I’ve already described the suicide of the desperate young woman who threw herself off the spectacular Vergai bridge in my post at https://longoio2.wordpress.com/2015/01/13/a-suicide-and-a-miracle-at-corfino/.

When teaching English at the Istituto Comprensivo of Gallicano, in one of my classes there was an extrovert and very amiable student, Sergio Fini, who presented me with a beautiful book of poems he’d written and with illustrations of magical trees that he’d drawn. Just two years later in Fornaci di Barga I passed by a black-bordered poster which stated that Sergio’s family thanked all those who’d sent condolences or attended his the funeral. I just couldn’t believe it! Again, there was nothing to herald the self-immolation of this incredibly talented and seemingly happy family man who left a grieving wife and two young children. I just found it so difficult to believe that someone who seemed so much at peace with himself, who worked successfully with special needs pupils and who was deeply versed in oriental philosophy and yoga, could have hung himself – at home!

For some years we would have a brilliant pizza at Libra’s in Chiffenti – that is until Libra himself was found lifessly hanging in his own restaurant. Again, totally unbelievable. San Cassiano’s (and Lucca’s) most promising young organist was then a pizzaiolo at Libra’s restaurant and earned enough money to perfect his divine art at the Vatican City’s conservatoire and our evenings there in the company of friends were truly memorable. Later, when delivering English language courses at a well-known paint factory I re-met Libra’s daughter who was receptionist there and became one of my students. She’d seemingly made the greatest effort to come to terms with the family tragedy – even mystery, for Libra had been involved in some shady dealings with eastern Europeans and, just one day before being found dangling at the end of a rope, he’d gone to the local hospital because they’d jumped him. (Nothing, however, was found to incriminate them).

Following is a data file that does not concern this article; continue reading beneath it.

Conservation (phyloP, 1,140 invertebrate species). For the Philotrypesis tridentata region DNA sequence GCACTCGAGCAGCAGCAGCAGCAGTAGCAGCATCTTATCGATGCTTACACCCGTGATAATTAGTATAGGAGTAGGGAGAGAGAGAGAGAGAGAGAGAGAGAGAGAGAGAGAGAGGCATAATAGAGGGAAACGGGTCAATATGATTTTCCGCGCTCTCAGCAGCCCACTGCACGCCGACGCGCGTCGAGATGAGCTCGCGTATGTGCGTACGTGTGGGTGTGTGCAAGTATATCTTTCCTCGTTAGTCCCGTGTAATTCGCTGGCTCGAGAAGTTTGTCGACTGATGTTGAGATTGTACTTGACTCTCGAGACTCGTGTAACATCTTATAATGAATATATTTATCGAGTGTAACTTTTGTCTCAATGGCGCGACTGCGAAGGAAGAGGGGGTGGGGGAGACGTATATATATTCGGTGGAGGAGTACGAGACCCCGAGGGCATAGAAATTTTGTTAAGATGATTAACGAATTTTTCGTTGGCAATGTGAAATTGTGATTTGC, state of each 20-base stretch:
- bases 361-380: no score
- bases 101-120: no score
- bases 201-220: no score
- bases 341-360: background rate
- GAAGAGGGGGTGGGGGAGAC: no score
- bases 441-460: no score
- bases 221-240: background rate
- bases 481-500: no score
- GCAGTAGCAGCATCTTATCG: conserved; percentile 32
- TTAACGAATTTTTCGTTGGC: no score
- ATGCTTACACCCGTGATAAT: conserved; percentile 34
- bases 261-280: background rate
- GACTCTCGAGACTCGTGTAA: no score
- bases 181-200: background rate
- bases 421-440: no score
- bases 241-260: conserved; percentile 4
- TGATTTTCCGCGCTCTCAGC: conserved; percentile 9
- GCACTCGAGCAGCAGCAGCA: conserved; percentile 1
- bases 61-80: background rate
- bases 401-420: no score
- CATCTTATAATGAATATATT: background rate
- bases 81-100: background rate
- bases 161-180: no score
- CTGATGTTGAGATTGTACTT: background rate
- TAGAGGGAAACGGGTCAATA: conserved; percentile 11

One of the most lamented suicides was that of my schoolmate and university friend Ian McCormick (pen name McDonald) in 2003. He was perhaps one of the most brilliant writers on music I’ve ever read,  Ian’s range was amazing – from his seminal book on Shostakovich to his definitive survey of the Beatles songs. Yet, just after the critical success of his last book of essays on British pop icons (he’d been in a band too) Ian was found gassed in his kitchen with a sign on the front door stating ‘please call the police’.

Depression, Churchill’s black dog, is surely largely to blame for all these mournful situations – exacerbated, of course, by money and emotional problems.

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It just doesn’t matter whether you live in a beautiful earthly paradise surrounded by green hills and in close touch with miraculous nature (like where I live) or within an inner city tower block in a drug-infested housing estate, the black dog makes no distinctions. It chooses its victims with equal disregard for their loved ones and their friends.

May the ghastly animal never bite me, not even on Friday the thirteenth!

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Professionally Amateur Theatre at Bagni di Lucca

The official theatre season at Bagni di Lucca’s Teatro Accademico hasn’t yet begun yet there’s plenty happening in it. Last week-end there were two shows both by amateur companies but which showed an almost professional grasp of their craft.

On Saturday there was a homage to Eduardo de Filippo, the great playwright from Naples who restored the dialect of his city to the artistic heights it deserved. The homage consisted of collages of scenes from two of his comedies, Uomo e galantuomo and Sik-Sik l’artefice magico, interspersed with songs and poems, again by De Filippo.

Neapolitan is in many respects a separate language from Italian and not merely a dialect. However, after some initial baffling minutes it became easier to understand, certainly a lot easier than Glaswegian is to a Londoner! One of the pieces involved a somewhat unconventional company of players who upset the rules in the hotel where they are staying with hilarious results. The songs were beautifully sung too.

The Altroteatro association, which put on the production, is directed by Antonello Nave and was formed in Florence in 1999.

I was first introduced to the colourful theatre of De Filippo several years ago (in 1977 to be exact) when a production of his ‘Filomena Marturana’ was put on in at London’s Lyric theatre. I was privileged to assist at the rehearsals held in the Italian Institute. Among the actors were Joan Plowright and Colin Blakely but what was even more exceptional was that Franco Zeffirelli was there to direct. I shall never forget that memorable occasion!